LSD … Once you get past the mental image of psychedelic walls melting into rainbows, ask yourself if a controlled dose of lysergic acid diethylamide might actually enhance concentration in the workplace? That was the question put to the audience at a 2013 bioethics conference. Promega Corporation’s “Further Studies in Human Consciousness: Creative Insight” lured cultural critics, philosophers, and scientists to Madison, Wisconsin to discuss the latest research into the mystical workings of human minds, and the applications it might have for business as well as for medical and artistic enterprise.
The two-day conference featured lectures by Lynda Barry; Erik Davis; Rex E. Jung, Ph.D.; Scott Barry Kaufman, Ph.D.; David Krakauer, D. Phil.; Alfonso Montuori, Ph.D.; and Matthieu Ricard, an author and Buddhist monk from Shechen Tennyi Dargyeling Monastery, near Kathmandu, Nepal. The audience learned of The Dream Project in a New York high school, where students are assigned a dream director (versus a guidance counselor). The DD helps each young adult articulate, plan for, and realize a future dream with the help of professionally trained dream coaches. Students are given assistance to research goal prerequisites and obstacles and to strategize how to neutralize barriers and achieve the dream. (Imagine hiring a graduate with those experiences and skills!)
Personal high points for me included a dinner conversation with Dr. Krakauer, director of the Wisconsin Institutes for Discovery at the University of Wisconsin-Madison campus. Who better to question about the genesis of creativity than a learned philosopher? Another thrill was meeting Matthieu Ricard, who is close to the Dalai Lama. He shared stories of day-to-day existence in the most remote settings. During his lecture on creativity and the soul, he focused on the beauty and splendor to be found in the expression of gratitude for all of life’s teachings and gifts.
I also enjoyed a one-on-one conversation with LSD researcher Dr. James Fadiman while he was setting up for his lecture. We found many areas of common ground, and he said I would love his wife’s advocacy work. We came to the conclusion that our chance meeting likely served a higher purpose which would be revealed at some later time because we both felt a “click” that was borderline strange.
During his lecture, Dr. Fadiman maintained how LSD or “acid” can enhance problem solving and why it should be approved for use in more widespread controlled scientific exploration. Following a 40-year ban, LSD experimentation is now going mainstream. Research clinicians have expressed interest in using LSD as part of a palliative care treatment regimen, and it has been shown to significantly reduce death anxiety. It also helps alleviate cluster headaches. Micro-doses or small maintenance doses of acid may actually enhance cognitive functions and focus concentration without the hallmark visual or spiritual “tripping.”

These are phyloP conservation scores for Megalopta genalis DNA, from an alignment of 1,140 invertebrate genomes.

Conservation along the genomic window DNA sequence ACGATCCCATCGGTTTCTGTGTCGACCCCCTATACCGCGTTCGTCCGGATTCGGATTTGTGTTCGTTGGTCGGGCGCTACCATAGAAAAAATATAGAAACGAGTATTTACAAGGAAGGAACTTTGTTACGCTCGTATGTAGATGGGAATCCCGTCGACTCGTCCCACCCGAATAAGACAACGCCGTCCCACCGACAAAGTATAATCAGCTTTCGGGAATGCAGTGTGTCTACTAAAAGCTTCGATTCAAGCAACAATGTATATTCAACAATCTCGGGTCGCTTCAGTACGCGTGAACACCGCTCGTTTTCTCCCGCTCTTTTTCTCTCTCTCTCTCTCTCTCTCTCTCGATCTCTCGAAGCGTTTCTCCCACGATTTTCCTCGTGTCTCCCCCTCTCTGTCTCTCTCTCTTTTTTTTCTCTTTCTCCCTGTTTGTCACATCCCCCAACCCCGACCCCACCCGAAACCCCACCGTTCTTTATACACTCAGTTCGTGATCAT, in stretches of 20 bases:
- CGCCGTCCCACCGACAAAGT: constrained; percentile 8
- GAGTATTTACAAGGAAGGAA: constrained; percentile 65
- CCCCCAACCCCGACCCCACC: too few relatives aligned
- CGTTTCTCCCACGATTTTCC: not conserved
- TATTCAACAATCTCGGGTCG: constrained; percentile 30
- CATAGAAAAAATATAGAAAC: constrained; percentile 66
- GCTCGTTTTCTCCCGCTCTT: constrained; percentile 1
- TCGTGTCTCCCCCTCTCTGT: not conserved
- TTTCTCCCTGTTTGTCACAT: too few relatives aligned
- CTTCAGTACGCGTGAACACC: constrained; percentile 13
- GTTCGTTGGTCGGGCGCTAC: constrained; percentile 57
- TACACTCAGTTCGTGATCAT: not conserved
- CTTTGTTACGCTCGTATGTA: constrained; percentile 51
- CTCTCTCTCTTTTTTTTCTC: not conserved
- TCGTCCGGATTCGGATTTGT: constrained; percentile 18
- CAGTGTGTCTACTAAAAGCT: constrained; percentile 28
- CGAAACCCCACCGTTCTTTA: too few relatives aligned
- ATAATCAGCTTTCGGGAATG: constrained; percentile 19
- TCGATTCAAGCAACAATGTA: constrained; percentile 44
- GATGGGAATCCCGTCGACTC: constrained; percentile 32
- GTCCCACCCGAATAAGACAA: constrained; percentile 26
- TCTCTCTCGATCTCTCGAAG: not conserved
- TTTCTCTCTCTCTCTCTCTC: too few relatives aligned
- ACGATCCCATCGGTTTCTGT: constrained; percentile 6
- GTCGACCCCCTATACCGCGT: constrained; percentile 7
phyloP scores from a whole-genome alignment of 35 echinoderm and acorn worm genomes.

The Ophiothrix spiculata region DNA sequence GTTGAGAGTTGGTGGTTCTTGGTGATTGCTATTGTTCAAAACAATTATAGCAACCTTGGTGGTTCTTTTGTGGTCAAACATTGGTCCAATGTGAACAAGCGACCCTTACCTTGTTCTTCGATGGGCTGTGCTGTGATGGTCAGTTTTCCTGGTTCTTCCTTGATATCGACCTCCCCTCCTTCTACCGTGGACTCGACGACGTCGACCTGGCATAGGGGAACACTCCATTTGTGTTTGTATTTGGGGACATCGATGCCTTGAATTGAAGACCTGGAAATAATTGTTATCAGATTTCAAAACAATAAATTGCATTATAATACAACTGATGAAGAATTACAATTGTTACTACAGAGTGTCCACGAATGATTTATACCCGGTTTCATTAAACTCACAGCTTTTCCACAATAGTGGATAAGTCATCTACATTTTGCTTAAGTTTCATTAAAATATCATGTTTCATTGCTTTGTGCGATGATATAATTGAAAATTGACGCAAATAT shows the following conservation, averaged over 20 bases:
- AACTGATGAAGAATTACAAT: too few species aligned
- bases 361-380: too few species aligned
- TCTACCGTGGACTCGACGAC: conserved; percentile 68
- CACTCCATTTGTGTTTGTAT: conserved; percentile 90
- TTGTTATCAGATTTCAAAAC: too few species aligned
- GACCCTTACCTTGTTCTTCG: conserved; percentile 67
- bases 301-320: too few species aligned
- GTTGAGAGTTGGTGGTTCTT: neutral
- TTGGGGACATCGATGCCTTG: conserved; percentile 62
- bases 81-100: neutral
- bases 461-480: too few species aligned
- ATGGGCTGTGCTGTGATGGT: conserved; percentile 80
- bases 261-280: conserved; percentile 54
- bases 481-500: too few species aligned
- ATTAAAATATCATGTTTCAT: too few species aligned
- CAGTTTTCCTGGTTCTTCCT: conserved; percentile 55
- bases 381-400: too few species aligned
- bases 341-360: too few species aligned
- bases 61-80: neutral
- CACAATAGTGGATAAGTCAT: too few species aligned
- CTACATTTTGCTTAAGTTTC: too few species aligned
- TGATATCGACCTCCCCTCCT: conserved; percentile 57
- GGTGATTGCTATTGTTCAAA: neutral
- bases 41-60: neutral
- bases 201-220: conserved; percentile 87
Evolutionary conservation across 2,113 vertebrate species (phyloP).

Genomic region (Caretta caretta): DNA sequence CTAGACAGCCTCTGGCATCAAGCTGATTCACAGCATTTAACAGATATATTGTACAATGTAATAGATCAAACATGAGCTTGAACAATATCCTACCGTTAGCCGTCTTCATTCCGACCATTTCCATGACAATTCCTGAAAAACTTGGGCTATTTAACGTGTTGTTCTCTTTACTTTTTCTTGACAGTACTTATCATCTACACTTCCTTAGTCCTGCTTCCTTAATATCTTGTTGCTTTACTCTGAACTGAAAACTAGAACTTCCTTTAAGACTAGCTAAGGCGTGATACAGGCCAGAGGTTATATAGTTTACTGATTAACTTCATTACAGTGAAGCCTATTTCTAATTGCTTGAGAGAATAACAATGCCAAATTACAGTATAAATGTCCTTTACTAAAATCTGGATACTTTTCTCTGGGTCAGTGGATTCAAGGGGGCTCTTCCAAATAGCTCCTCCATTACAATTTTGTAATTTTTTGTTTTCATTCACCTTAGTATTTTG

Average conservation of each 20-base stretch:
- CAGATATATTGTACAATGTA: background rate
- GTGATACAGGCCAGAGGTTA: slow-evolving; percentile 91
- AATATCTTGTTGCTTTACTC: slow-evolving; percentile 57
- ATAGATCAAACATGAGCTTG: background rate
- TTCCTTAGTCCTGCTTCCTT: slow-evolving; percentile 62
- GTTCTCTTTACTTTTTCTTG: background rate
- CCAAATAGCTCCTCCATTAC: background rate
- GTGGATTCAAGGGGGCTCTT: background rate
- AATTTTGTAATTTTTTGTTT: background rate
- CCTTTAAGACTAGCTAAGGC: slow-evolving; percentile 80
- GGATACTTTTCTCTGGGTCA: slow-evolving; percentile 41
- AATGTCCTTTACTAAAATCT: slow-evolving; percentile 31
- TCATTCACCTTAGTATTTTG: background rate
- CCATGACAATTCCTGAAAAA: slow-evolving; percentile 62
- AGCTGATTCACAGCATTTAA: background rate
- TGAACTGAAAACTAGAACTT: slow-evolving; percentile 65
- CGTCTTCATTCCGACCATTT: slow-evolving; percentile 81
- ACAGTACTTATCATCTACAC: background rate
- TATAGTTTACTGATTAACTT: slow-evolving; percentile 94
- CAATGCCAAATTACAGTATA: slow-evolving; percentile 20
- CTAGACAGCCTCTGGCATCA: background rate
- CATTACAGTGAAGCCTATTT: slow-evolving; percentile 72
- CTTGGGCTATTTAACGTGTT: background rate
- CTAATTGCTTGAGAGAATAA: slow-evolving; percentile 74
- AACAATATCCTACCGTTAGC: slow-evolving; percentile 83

Before he talked more specifically about the use of psychedelic drugs to transcend conscious abilities, Dr. Fadiman said he wanted to make a bold statement: by “using only words” and no drugs, someone could actually change the way we think. Not the way we think about something, but the actual way we think. Research published in the 1970s, he said, had long ago confirmed that hypothesis, when researchers used hypnotic suggestion to change the perception of time, and thereby to change the speed at which our brains could process information.
“I think I uncovered the synchronicity of our meeting,” I scribbled in a quick note for James. “The hypnosis study you cited likely was conducted [by me and Edward Bloom] at Western Illinois University under the supervision of Benjamin Wallace and James Garret. We hypnotically manipulated our subject’s perception of time so that one minute was perceived to last as long as one hour, and we then measured their ability to problem solve using the Witkin’s Embedded Figures Test. The research was inspired by prior experiments with time, but we were invited, after journal publication, to present the findings at the APA’s annual conference in Chicago in 1977-78. Was that your source?”
We can’t always know what contributions we are making – certainly neither Eddie nor I would have guessed that our research would be mentioned 35 years later! How weird and wonderful to be offered a glimpse (flashback?) of the importance our work may have had long after we turn off a light and leave a building or a career. All in all, the conference left me with a happy, trippy feeling “only using words.”